One of Pepe's books featured characterizations of Mantle by celebrities in all fields. The author requested, received and retained responses from the likes of Dan Rather, Mario Cuomo, Frank Gifford, Meat Loaf, Lou Carnesecca, Troy Aikman, Bill Parcells, Dick Phelps (before he was Digger) and Willis Reed. Those letters are in the pile of precious property.

Though baseball was his primary passion, Pepe covered all sports -- witness the inclusion of numbers for Floyd Patterson, Joe Namath, Bobby Knight, Bill Raftery, Dwight Stones, Angelo Dundee, Connie Hawkins, Larry Holmes, Matt Snell, Bert Sugar, Sam Huff, Dick McGuire, Phil Simms, Bobby Hurley, Red Holzman, Don King, Don Shula, Sugar Ray Robinson and Andy Robustelli. They knew, respected and trusted him. When Pepe columnized about New Jersey resident Richard Nixon -- another name in the book with a 201 area code -- he wrote about baseball, not foreign policy, politics or Rosemary Woods.

Pepe had a story -- or 10 -- about each name in the book and connections so he might contact anyone whose number he didn't have. He had numbers for friend and trumpeter Chuck Mangione, "Where have you gone" Paul Simon and Bob Hope. Pepe had a hand-written letter of appreciation from Sugar Ray Robinson among the dozens of correspondences he kept in his home in Englewood, N.J., not far from the open laptop where he had typed his final words.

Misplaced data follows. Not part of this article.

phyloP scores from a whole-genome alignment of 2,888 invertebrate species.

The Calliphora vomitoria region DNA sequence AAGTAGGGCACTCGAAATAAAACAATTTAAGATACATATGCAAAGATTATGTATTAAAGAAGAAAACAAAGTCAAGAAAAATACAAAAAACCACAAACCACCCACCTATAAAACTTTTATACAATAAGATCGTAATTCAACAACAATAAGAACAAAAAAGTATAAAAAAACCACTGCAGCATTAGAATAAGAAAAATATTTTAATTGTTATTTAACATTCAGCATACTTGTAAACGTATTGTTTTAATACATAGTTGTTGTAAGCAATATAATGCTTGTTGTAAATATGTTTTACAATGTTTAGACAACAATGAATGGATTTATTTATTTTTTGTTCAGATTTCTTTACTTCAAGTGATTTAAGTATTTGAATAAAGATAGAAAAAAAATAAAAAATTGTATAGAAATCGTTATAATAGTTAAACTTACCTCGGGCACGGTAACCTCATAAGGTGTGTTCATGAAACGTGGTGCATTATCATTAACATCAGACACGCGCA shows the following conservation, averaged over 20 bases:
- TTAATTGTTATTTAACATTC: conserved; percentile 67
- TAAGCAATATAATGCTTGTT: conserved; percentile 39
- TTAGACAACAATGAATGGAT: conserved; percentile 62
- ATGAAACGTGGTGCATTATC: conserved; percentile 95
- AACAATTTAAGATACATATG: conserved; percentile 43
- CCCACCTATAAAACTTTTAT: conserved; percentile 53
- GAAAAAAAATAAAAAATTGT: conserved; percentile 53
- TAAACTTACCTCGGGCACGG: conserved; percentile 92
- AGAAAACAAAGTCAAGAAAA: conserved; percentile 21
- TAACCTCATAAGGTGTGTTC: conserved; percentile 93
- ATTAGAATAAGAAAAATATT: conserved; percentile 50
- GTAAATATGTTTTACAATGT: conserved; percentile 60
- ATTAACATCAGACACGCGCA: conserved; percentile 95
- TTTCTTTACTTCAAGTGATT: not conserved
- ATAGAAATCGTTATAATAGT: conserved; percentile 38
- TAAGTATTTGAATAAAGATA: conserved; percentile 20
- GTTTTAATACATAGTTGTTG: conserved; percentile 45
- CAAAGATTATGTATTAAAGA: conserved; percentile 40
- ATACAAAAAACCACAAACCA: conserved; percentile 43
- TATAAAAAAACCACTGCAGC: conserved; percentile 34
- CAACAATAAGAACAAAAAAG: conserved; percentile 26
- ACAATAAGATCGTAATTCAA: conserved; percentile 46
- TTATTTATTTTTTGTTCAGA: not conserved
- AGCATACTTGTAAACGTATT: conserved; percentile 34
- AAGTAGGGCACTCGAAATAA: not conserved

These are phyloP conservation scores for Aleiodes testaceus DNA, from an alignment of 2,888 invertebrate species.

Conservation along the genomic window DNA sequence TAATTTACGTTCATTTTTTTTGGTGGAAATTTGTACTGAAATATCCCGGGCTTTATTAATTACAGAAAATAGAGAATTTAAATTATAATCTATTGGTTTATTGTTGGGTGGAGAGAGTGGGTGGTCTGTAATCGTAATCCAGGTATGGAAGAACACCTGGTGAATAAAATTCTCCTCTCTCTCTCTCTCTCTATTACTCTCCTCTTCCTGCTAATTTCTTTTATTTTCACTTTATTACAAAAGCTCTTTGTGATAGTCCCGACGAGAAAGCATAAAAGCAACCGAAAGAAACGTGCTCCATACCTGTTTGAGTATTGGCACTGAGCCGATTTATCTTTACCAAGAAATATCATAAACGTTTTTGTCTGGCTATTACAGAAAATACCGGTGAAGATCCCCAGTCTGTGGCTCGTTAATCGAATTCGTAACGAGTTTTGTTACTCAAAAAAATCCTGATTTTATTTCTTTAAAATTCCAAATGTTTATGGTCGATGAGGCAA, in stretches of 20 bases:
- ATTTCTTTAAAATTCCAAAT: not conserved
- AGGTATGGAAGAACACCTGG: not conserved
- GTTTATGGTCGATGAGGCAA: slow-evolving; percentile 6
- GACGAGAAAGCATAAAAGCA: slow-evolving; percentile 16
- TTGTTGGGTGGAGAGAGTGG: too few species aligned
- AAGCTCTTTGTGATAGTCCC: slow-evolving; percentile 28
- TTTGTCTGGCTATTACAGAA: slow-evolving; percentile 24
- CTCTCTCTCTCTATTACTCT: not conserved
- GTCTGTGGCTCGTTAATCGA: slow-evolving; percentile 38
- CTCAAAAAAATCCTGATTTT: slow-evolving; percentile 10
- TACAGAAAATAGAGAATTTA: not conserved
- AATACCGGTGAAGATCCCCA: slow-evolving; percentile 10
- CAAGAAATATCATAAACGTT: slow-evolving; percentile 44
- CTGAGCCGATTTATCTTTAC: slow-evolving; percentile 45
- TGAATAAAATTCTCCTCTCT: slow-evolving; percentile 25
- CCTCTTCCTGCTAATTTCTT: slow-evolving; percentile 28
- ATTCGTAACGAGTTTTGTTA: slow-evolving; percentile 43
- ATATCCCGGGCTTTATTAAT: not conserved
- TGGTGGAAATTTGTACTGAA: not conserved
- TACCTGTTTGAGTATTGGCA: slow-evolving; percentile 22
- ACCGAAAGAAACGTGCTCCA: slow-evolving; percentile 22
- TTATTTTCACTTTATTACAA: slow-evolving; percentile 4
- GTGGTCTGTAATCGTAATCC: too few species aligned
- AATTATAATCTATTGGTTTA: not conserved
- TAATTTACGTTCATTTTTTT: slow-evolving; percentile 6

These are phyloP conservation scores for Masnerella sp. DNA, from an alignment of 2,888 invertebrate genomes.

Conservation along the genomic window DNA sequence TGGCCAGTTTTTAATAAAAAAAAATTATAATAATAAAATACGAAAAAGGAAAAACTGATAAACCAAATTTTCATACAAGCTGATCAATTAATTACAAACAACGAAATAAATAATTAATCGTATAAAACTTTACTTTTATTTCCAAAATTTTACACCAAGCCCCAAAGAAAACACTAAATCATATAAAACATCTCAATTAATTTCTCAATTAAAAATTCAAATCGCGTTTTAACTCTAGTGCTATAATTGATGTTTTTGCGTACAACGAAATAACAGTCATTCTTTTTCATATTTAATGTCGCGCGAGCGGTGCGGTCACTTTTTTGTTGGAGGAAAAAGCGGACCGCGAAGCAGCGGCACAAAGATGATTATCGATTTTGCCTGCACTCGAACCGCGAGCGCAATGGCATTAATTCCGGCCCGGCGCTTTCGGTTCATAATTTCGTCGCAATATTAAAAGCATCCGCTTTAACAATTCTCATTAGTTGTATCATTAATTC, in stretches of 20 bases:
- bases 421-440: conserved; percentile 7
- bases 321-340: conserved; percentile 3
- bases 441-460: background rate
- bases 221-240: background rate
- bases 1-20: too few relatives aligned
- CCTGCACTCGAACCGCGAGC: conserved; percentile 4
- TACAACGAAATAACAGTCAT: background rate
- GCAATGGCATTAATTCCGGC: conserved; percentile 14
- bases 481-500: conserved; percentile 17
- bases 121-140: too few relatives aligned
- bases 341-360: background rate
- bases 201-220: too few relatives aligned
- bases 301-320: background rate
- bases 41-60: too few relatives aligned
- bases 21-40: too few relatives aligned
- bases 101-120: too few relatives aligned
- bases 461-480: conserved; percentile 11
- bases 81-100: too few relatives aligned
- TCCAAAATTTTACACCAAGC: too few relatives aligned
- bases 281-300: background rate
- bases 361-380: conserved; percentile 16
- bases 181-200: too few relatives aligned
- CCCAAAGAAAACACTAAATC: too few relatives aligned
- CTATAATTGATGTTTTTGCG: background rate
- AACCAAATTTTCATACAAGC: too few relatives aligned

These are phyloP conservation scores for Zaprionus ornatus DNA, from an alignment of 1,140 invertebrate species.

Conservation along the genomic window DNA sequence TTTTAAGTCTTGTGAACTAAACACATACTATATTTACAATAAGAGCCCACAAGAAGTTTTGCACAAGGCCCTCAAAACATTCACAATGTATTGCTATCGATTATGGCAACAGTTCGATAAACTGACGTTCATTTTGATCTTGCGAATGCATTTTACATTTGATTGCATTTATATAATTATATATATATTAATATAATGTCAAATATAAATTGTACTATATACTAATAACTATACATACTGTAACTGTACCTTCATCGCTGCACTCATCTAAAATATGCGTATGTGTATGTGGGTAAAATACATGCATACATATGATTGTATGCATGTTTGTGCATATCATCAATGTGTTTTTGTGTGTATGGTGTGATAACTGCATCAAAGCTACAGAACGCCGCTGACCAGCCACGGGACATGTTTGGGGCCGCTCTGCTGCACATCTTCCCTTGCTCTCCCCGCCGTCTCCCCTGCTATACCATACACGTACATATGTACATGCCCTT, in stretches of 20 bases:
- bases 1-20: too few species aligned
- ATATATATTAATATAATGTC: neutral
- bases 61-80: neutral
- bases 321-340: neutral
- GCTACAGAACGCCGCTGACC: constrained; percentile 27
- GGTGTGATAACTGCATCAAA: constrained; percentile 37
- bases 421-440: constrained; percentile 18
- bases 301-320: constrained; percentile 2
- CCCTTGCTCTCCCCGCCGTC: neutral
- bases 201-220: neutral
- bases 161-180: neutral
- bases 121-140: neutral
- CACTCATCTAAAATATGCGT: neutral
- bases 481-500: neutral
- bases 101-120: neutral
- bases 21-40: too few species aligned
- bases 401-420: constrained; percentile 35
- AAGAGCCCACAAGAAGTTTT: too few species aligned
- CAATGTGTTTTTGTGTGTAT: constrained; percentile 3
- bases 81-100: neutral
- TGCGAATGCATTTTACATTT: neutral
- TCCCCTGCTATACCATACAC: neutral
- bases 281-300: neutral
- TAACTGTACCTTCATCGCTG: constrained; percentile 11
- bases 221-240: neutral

Under a deep stairway were copies of books Pepe had written -- Jim Pepe put the final total at 48. One-tenth of the books his father had read would have filled Gleason's Gym.

Notes from which Phil Pepe delivered the "Pep Talk" on WCBS-FM radio for 15 years are in folders, as is a sketch of the renowned writer by the renowned Neiman.

Moreover, there are baseballs, some signed, and photographs, some significant:

• Pepe, dressed in Mets uniform No. 33, and actress Lee Meredith, dressed provocatively, performing in one of the skits presented at the annual winter dinners staged by the New York Chapter of the Baseball Writers' Association of America in the good old days.

• Pepe with Tim McCarver, the late Chicago baseball writer Jerome Holtzman and President Bush at the White House after No. 41 had invited then to "talk ball."

• Pepe at Gallagher's in Manhattan with Yogi.

• Pepe delivering a pitch in a backyard game.

Folks who faced Pepe said he had decent stuff, and though he joined the great majority at age 80, he never lost his fastball.

Marty Noble is a columnist for This story was not subject to the approval of Major League Baseball or its clubs.